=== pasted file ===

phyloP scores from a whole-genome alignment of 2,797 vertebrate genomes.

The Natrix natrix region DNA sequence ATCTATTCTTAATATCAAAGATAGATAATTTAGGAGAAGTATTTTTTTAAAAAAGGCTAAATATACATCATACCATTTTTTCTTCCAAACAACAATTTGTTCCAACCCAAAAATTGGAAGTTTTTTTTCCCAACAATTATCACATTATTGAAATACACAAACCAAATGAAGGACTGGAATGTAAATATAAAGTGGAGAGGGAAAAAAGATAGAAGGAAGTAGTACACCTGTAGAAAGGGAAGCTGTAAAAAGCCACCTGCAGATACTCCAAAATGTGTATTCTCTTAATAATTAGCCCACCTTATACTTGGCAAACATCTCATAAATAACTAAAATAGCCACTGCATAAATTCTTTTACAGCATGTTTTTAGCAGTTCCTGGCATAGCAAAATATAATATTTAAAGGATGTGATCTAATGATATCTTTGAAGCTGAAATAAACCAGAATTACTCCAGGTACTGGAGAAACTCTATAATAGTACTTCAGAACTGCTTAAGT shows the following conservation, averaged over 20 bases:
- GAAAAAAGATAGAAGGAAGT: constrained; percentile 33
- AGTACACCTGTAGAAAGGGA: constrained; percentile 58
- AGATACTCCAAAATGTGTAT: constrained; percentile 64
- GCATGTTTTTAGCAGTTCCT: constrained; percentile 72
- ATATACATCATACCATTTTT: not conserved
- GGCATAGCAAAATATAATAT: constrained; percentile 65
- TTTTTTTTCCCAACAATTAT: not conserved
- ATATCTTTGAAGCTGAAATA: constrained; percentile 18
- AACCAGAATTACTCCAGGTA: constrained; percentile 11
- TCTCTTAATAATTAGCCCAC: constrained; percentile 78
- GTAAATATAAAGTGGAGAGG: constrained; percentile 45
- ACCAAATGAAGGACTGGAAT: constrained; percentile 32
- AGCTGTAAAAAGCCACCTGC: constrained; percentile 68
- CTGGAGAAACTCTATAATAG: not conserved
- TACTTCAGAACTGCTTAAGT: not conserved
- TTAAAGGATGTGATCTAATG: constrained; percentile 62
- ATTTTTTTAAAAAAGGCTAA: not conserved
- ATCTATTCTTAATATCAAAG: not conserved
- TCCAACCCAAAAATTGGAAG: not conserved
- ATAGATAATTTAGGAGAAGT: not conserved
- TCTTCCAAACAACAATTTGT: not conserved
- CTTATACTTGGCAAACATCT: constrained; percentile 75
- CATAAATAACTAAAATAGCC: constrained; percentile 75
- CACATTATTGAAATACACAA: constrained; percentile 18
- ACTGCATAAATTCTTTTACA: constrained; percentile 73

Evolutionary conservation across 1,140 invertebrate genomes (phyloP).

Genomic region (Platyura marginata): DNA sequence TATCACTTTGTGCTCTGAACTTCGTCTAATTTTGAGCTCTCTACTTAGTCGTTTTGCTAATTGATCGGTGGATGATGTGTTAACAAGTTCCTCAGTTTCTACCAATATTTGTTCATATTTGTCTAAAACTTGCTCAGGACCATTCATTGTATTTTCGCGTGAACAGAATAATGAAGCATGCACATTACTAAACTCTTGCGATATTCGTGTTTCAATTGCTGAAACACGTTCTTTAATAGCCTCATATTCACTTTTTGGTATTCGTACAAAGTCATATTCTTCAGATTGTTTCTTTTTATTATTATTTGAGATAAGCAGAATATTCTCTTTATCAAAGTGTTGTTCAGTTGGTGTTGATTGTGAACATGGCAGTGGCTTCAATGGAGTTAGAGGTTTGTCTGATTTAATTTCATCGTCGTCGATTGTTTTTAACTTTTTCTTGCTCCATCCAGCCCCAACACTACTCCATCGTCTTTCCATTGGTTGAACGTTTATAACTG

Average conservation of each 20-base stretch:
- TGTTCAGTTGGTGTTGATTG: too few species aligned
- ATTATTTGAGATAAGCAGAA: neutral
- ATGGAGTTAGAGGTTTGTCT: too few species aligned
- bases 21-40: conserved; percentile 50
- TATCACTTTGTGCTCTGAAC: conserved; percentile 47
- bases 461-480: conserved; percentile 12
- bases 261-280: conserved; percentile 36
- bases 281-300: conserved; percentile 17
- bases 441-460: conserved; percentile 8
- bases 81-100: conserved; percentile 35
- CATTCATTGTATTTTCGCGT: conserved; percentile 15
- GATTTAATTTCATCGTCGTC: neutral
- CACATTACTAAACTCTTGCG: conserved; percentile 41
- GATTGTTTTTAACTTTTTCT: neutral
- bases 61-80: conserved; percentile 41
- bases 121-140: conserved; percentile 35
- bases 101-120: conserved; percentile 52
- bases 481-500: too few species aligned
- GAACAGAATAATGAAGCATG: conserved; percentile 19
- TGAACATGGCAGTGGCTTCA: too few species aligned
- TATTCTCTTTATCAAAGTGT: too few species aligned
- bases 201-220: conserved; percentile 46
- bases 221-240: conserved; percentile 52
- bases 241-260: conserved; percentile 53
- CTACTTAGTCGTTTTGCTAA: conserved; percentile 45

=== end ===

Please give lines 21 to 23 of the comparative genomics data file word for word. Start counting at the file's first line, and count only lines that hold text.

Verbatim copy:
- TCCAACCCAAAAATTGGAAG: not conserved
- ATAGATAATTTAGGAGAAGT: not conserved
- TCTTCCAAACAACAATTTGT: not conserved